The Good Black

(Critical Survey of Contemporary Fiction)

Born in Harlem, raised in the Bedford-Stuyvesant section of Brooklyn, Larry Mungin was an American success story. Taught by his mother to believe that he was “a human being first, an American second, and a black third,” Mungin earned his way through Harvard and returned for a law degree. After several years at other firms, Mungin was hired in the Washington office of the Chicago-based Katten Munchin as a bankruptcy expert but, within a few years, found himself in a courtroom suing his employers for racial discrimination. What went wrong?

Author Paul M. Barrett fills in the full background of the case he covered as a reporter for the WALL STREET JOURNAL, and with the special insights he gained from having been Mungin’s roommate at Harvard. He shows that Mungin played by all the rules, and tried to rise above race to become successful. The problem, as Barrett describes it, is that law has become a business, and especially at the corporate level. Mungin was marginalized by colleagues too busy with their own careers, treated callously and with a double standard, and given insignificant work because he was black. The promises about salary and partnership were never fulfilled.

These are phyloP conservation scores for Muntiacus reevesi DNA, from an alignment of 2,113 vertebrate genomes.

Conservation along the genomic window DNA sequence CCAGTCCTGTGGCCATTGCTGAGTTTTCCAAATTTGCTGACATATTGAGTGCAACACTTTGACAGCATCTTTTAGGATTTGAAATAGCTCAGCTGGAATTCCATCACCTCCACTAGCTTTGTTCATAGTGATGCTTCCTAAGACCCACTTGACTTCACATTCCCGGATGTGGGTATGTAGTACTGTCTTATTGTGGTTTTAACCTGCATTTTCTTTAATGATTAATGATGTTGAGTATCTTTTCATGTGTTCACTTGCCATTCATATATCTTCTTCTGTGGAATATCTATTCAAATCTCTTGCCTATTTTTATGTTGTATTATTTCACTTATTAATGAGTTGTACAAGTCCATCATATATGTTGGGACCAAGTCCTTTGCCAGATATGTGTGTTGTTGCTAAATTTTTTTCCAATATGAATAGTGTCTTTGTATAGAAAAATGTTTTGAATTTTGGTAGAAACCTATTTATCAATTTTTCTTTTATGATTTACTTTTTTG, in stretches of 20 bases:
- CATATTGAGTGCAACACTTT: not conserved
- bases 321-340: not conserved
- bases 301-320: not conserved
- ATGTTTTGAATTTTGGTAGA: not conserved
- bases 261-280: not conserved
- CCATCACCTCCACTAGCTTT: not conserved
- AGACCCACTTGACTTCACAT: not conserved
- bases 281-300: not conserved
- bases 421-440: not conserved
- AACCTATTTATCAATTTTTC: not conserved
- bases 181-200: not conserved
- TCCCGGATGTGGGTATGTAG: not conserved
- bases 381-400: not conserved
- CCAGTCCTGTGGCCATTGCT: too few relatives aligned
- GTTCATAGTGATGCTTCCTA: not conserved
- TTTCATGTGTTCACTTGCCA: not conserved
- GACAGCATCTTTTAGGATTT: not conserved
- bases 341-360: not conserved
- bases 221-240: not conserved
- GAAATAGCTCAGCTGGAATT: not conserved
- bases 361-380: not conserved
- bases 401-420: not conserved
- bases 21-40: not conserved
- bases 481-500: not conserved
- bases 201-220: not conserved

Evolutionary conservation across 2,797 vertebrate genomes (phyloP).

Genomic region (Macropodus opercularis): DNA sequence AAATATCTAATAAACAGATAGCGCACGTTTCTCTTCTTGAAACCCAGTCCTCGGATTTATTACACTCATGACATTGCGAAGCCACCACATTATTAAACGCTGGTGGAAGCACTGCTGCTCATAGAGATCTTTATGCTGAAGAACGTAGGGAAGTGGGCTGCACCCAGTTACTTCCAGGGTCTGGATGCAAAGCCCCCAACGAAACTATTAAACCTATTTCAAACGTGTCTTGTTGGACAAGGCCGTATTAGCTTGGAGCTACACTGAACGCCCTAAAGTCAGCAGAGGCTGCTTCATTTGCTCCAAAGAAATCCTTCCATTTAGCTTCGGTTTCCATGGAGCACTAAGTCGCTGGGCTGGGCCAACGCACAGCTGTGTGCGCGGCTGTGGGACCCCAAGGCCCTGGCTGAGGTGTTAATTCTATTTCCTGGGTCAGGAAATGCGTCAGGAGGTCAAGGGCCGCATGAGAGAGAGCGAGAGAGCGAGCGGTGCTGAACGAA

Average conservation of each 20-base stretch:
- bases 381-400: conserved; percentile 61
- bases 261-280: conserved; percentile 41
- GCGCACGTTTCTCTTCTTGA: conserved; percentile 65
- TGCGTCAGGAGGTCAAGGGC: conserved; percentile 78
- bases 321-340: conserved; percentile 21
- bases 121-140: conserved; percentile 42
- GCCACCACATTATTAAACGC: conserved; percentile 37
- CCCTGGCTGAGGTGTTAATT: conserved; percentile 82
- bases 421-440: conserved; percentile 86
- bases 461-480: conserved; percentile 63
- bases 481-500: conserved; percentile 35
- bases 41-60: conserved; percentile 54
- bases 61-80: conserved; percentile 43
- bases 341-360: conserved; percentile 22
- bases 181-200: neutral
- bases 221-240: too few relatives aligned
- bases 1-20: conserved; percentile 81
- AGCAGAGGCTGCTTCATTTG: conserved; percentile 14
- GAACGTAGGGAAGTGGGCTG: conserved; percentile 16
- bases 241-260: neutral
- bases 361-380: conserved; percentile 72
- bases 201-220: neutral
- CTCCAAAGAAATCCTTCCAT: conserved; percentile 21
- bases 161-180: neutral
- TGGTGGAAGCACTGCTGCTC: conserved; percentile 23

After a short but dramatic trial, the jury found in Mungin’s favor. Mungin’s victory was short-lived, however: an appeals court of three judges found the jury’s verdict “unreasonable,” and reversed it. Today Mungin works as an hourly temp-lawyer, but talks about getting out of law and moving to family land in rural South Carolina.

The value of Paul M. Barrett’s analysis is that it shows the great divide that still defines racial issues in America. After years of affirmative action, discrimination against blacks continues to exist, especially in a corporate America unable to accommodate difference.